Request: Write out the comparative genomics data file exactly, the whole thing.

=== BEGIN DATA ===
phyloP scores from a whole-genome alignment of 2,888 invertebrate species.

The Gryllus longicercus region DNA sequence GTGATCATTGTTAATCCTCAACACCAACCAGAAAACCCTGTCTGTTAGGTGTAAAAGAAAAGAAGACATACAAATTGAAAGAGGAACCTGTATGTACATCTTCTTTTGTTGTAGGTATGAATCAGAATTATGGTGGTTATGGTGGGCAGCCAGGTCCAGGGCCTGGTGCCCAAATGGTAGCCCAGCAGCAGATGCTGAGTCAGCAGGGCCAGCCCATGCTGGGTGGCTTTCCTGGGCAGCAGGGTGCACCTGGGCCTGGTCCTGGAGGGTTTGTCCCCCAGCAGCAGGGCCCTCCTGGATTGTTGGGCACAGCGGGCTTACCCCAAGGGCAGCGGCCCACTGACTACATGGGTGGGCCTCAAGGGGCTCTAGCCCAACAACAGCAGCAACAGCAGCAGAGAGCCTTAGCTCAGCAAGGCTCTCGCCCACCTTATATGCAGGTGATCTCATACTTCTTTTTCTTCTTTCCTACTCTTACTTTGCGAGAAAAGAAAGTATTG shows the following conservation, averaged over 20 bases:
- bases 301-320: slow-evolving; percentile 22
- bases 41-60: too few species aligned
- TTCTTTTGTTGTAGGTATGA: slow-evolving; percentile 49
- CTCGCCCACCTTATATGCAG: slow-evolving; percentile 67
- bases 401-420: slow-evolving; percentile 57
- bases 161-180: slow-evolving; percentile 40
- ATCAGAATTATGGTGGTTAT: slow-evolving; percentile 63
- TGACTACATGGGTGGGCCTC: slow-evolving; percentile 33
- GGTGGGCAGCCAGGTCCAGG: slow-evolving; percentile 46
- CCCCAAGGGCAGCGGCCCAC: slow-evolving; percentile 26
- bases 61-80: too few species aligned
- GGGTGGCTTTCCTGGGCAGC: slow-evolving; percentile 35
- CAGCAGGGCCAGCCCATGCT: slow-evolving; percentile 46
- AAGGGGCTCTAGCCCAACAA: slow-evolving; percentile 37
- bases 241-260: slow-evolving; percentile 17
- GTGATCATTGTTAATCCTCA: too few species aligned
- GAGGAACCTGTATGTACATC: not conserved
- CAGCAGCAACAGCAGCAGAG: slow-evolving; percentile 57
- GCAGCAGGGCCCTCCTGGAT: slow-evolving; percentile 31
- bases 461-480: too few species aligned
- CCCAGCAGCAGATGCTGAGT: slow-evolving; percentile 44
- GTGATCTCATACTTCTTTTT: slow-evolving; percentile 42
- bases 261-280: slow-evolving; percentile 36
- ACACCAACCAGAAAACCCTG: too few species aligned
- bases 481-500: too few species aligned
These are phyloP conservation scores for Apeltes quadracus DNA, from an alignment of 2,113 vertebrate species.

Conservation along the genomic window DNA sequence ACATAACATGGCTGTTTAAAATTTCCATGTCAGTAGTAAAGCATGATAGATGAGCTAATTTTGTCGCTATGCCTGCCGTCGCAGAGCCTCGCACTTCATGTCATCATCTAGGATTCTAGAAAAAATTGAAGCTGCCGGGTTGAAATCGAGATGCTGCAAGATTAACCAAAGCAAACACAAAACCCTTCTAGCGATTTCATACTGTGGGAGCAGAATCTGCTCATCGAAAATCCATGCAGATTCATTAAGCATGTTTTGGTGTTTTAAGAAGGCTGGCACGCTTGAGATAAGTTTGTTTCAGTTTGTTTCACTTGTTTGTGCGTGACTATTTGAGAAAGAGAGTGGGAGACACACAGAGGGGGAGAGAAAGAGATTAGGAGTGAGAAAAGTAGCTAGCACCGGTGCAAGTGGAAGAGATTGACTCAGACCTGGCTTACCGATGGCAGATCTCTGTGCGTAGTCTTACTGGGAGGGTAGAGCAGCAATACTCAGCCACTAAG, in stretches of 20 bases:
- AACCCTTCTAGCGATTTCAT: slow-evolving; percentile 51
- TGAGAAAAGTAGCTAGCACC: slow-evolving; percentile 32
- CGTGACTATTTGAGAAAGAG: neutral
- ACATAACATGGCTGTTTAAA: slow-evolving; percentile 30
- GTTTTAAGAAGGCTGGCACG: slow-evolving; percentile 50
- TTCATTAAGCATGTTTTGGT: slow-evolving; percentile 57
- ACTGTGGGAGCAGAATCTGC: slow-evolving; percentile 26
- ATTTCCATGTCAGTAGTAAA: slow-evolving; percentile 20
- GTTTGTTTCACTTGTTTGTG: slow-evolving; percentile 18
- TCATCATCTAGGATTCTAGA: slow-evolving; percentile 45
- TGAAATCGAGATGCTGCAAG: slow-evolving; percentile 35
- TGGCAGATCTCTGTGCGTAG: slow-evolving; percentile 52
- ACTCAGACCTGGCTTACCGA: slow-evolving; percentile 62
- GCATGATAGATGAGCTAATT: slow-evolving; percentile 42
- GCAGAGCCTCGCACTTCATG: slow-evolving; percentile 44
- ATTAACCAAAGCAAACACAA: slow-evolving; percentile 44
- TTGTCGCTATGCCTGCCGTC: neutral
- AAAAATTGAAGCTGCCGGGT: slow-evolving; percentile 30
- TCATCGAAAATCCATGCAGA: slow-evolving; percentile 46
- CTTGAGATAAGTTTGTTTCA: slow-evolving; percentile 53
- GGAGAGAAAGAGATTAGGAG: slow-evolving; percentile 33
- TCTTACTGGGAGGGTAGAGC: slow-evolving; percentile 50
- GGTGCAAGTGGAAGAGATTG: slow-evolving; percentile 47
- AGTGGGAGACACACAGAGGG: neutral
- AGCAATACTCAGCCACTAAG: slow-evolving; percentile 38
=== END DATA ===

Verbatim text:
phyloP scores from a whole-genome alignment of 2,888 invertebrate species.

The Gryllus longicercus region DNA sequence GTGATCATTGTTAATCCTCAACACCAACCAGAAAACCCTGTCTGTTAGGTGTAAAAGAAAAGAAGACATACAAATTGAAAGAGGAACCTGTATGTACATCTTCTTTTGTTGTAGGTATGAATCAGAATTATGGTGGTTATGGTGGGCAGCCAGGTCCAGGGCCTGGTGCCCAAATGGTAGCCCAGCAGCAGATGCTGAGTCAGCAGGGCCAGCCCATGCTGGGTGGCTTTCCTGGGCAGCAGGGTGCACCTGGGCCTGGTCCTGGAGGGTTTGTCCCCCAGCAGCAGGGCCCTCCTGGATTGTTGGGCACAGCGGGCTTACCCCAAGGGCAGCGGCCCACTGACTACATGGGTGGGCCTCAAGGGGCTCTAGCCCAACAACAGCAGCAACAGCAGCAGAGAGCCTTAGCTCAGCAAGGCTCTCGCCCACCTTATATGCAGGTGATCTCATACTTCTTTTTCTTCTTTCCTACTCTTACTTTGCGAGAAAAGAAAGTATTG shows the following conservation, averaged over 20 bases:
- bases 301-320: slow-evolving; percentile 22
- bases 41-60: too few species aligned
- TTCTTTTGTTGTAGGTATGA: slow-evolving; percentile 49
- CTCGCCCACCTTATATGCAG: slow-evolving; percentile 67
- bases 401-420: slow-evolving; percentile 57
- bases 161-180: slow-evolving; percentile 40
- ATCAGAATTATGGTGGTTAT: slow-evolving; percentile 63
- TGACTACATGGGTGGGCCTC: slow-evolving; percentile 33
- GGTGGGCAGCCAGGTCCAGG: slow-evolving; percentile 46
- CCCCAAGGGCAGCGGCCCAC: slow-evolving; percentile 26
- bases 61-80: too few species aligned
- GGGTGGCTTTCCTGGGCAGC: slow-evolving; percentile 35
- CAGCAGGGCCAGCCCATGCT: slow-evolving; percentile 46
- AAGGGGCTCTAGCCCAACAA: slow-evolving; percentile 37
- bases 241-260: slow-evolving; percentile 17
- GTGATCATTGTTAATCCTCA: too few species aligned
- GAGGAACCTGTATGTACATC: not conserved
- CAGCAGCAACAGCAGCAGAG: slow-evolving; percentile 57
- GCAGCAGGGCCCTCCTGGAT: slow-evolving; percentile 31
- bases 461-480: too few species aligned
- CCCAGCAGCAGATGCTGAGT: slow-evolving; percentile 44
- GTGATCTCATACTTCTTTTT: slow-evolving; percentile 42
- bases 261-280: slow-evolving; percentile 36
- ACACCAACCAGAAAACCCTG: too few species aligned
- bases 481-500: too few species aligned
These are phyloP conservation scores for Apeltes quadracus DNA, from an alignment of 2,113 vertebrate species.

Conservation along the genomic window DNA sequence ACATAACATGGCTGTTTAAAATTTCCATGTCAGTAGTAAAGCATGATAGATGAGCTAATTTTGTCGCTATGCCTGCCGTCGCAGAGCCTCGCACTTCATGTCATCATCTAGGATTCTAGAAAAAATTGAAGCTGCCGGGTTGAAATCGAGATGCTGCAAGATTAACCAAAGCAAACACAAAACCCTTCTAGCGATTTCATACTGTGGGAGCAGAATCTGCTCATCGAAAATCCATGCAGATTCATTAAGCATGTTTTGGTGTTTTAAGAAGGCTGGCACGCTTGAGATAAGTTTGTTTCAGTTTGTTTCACTTGTTTGTGCGTGACTATTTGAGAAAGAGAGTGGGAGACACACAGAGGGGGAGAGAAAGAGATTAGGAGTGAGAAAAGTAGCTAGCACCGGTGCAAGTGGAAGAGATTGACTCAGACCTGGCTTACCGATGGCAGATCTCTGTGCGTAGTCTTACTGGGAGGGTAGAGCAGCAATACTCAGCCACTAAG, in stretches of 20 bases:
- AACCCTTCTAGCGATTTCAT: slow-evolving; percentile 51
- TGAGAAAAGTAGCTAGCACC: slow-evolving; percentile 32
- CGTGACTATTTGAGAAAGAG: neutral
- ACATAACATGGCTGTTTAAA: slow-evolving; percentile 30
- GTTTTAAGAAGGCTGGCACG: slow-evolving; percentile 50
- TTCATTAAGCATGTTTTGGT: slow-evolving; percentile 57
- ACTGTGGGAGCAGAATCTGC: slow-evolving; percentile 26
- ATTTCCATGTCAGTAGTAAA: slow-evolving; percentile 20
- GTTTGTTTCACTTGTTTGTG: slow-evolving; percentile 18
- TCATCATCTAGGATTCTAGA: slow-evolving; percentile 45
- TGAAATCGAGATGCTGCAAG: slow-evolving; percentile 35
- TGGCAGATCTCTGTGCGTAG: slow-evolving; percentile 52
- ACTCAGACCTGGCTTACCGA: slow-evolving; percentile 62
- GCATGATAGATGAGCTAATT: slow-evolving; percentile 42
- GCAGAGCCTCGCACTTCATG: slow-evolving; percentile 44
- ATTAACCAAAGCAAACACAA: slow-evolving; percentile 44
- TTGTCGCTATGCCTGCCGTC: neutral
- AAAAATTGAAGCTGCCGGGT: slow-evolving; percentile 30
- TCATCGAAAATCCATGCAGA: slow-evolving; percentile 46
- CTTGAGATAAGTTTGTTTCA: slow-evolving; percentile 53
- GGAGAGAAAGAGATTAGGAG: slow-evolving; percentile 33
- TCTTACTGGGAGGGTAGAGC: slow-evolving; percentile 50
- GGTGCAAGTGGAAGAGATTG: slow-evolving; percentile 47
- AGTGGGAGACACACAGAGGG: neutral
- AGCAATACTCAGCCACTAAG: slow-evolving; percentile 38